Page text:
Dr. McDaniel's father was the piano player at the silent movies in Nelson. He was also the projectionist. If the film broke he had to dash up to the booth and splice the film. When a reel had to be changed, a flashing white spot would appear in the corner of the movie. Stuart's dad would stop playing, run up to the booth, and switch the film. He quit work at the theatre and started playing the stock market. After struggling to keep up with the market while living in Nelson, he decided to move to Toronto to be close to the exchange. He left Nelson on the Kettle Valley Railroad to take the CPR to Toronto. By the time he got to Toronto he was broke. It was 1929. He later moved to Portland and bought a partnership in a liquor store.
Wednesday, March 11, 2009
I went to class in a one room school house in South Slocan. There was just one teacher for all eight grades. His name was Mr. Street. Every Friday he would give me a ride into Nelson so I could go to the butcher to pick up our meat for the weekend. I never spoke to him while I was in his class and we never spoke during the twelve mile trip into Nelson. He would stay at the hotel Friday night. I would have dinner at the hotel - Pork, vegetables, a drink, and a piece of pie all for thirty-five cents. I would go and see a movie and then catch the Kettle Valley train home. I was twelve years old. Sometimes I would meet Ed Mathieson and we would visit his father's bootlegging place. Ed and I would sit in a corner. Ed would whistle so his dad would bring us a ginger beer. Ed called the drink a "whistle." Ed once gave me two pigeons. I took them home in an orange crate, the kind that was divided in two - one side for each pigeon. A few days later Ed's dad came to get the pigeons. He said they were too young to be on their own.
Friday, March 6, 2009
My dad's hobby was fishing. He didn't fish around Vancouver, usually only when he was at Lantzville. One day he took me fishing on the Campbell River near the border. Lloyd Poole went with us. He brought along his son. We didn't catch anything. On our way home we stopped at the beach in White Rock and rented some swim suits and went swimming. Later we stopped at a cold storage place in New Westminster. It was where commercial fishermen put their fish. He bought a nice fish to take home. I can remember seeing the rental swim suits hanging on lines strung around the beach house at Kitsilano Beach.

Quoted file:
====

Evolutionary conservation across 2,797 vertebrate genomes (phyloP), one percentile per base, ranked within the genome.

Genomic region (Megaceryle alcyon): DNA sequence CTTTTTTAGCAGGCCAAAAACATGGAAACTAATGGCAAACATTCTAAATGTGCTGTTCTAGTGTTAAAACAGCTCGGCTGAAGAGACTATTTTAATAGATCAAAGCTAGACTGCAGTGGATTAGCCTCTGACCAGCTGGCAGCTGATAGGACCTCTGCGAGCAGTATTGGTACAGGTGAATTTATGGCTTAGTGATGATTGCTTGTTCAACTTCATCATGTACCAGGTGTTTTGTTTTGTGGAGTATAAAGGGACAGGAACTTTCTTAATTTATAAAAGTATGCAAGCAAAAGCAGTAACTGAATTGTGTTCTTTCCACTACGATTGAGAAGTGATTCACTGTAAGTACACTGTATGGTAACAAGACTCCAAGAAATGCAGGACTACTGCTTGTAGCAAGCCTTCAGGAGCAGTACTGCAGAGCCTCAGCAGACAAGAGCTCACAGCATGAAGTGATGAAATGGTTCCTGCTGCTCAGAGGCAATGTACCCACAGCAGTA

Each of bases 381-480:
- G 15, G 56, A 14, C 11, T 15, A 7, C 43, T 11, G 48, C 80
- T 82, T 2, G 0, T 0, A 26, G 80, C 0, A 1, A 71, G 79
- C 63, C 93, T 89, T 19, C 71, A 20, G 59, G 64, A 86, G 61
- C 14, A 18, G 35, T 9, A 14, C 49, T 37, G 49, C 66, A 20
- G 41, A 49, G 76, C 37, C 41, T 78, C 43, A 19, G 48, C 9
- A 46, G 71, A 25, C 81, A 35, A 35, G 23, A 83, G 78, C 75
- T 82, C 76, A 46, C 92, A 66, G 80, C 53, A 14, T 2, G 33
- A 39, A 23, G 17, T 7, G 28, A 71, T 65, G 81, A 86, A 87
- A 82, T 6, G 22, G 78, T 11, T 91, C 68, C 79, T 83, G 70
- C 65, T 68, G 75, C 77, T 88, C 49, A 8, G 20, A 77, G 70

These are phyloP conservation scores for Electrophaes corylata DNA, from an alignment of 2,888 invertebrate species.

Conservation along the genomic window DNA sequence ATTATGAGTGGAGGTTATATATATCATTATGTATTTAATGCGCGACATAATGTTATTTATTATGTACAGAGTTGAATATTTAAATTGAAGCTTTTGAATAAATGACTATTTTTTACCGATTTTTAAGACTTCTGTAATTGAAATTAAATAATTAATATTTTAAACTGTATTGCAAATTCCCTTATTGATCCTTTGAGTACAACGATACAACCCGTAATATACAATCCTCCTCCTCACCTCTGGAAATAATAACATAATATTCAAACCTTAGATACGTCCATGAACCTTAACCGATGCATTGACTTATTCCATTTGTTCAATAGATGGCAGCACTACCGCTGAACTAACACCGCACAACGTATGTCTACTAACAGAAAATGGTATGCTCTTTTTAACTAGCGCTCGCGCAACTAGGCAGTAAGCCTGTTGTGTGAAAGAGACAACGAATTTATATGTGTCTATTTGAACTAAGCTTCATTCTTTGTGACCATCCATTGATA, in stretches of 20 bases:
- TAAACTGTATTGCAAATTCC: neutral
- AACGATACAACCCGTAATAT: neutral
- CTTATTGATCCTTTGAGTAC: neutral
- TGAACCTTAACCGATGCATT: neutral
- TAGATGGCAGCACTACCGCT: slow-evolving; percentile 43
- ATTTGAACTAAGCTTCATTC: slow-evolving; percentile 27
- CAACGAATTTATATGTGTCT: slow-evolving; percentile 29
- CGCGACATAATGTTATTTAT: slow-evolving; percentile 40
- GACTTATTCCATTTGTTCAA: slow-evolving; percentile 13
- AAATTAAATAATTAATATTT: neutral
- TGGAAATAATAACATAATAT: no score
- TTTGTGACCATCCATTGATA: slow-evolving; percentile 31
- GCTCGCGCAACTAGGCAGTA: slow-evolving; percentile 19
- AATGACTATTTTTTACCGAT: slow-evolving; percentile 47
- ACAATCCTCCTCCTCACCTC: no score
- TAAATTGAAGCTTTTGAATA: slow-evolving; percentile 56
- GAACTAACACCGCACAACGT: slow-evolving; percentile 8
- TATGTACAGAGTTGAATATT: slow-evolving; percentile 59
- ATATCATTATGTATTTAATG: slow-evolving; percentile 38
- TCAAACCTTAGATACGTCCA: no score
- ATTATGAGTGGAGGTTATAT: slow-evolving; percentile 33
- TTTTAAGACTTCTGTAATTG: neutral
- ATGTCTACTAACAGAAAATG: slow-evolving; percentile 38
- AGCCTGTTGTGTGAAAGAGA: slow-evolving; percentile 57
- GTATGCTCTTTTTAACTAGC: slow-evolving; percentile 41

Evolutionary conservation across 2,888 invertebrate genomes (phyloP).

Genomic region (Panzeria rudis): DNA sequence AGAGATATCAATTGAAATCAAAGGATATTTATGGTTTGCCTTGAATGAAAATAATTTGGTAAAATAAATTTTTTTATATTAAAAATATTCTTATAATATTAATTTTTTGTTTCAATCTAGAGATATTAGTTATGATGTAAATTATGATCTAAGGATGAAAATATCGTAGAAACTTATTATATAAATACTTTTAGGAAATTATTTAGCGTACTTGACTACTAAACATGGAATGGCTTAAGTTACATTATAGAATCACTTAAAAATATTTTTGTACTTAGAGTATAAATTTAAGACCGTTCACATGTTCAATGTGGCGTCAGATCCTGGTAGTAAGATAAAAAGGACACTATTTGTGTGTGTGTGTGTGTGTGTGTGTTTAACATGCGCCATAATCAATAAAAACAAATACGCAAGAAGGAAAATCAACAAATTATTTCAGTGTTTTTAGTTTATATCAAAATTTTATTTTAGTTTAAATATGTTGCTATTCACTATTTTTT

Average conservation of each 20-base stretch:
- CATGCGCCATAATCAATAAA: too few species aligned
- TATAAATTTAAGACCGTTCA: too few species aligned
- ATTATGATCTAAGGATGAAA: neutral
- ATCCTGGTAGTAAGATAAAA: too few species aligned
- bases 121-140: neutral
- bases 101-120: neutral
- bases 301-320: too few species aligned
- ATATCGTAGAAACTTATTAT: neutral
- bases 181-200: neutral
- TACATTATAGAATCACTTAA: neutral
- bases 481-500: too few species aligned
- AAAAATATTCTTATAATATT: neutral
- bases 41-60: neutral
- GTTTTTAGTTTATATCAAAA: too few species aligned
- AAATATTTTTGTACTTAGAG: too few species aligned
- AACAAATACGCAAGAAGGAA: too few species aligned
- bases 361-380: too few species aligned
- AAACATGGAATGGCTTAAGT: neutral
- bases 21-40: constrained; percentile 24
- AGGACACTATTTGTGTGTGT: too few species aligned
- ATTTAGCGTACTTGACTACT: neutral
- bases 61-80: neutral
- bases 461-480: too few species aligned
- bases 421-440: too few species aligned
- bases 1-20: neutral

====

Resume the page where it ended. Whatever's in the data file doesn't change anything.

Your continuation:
My dad would fish with Donald Campbell and Malcom McKinnon when he stayed in his cabin at Lantzville. Donald had been a police inspector in Vancouver and had retired to a small farm in Lantzville.Dad visited him and decided to buy a place there. We visited with our kids once. Fresh milk from Donald's cow was in the fridge. I had to sneak up to the store and buy some pasteurized milk for the kids. It would have hurt Donald's feelings if he found out we'd not used his milk.
There were two Malcolm McKinnons. At one Malcolm's funeral I was sitting beside someone who had quite a hangover. When Malcom McKinnon with the wooden leg, the Malcolm who lived downstairs at Irene and Ken's summer place in White Rock, walked into the funeral home, the old guy thought he was seeing a ghost.
Mom and I were playing canasta with Irene, Ken and the Malcolm with the wooden leg. We'd probably had a few drinks too. Mom was getting impatient with Malcolm's slow play, so she kept telling him to hurry up, and she kept hitting him on his wooden leg. Malcolm was pretty deaf.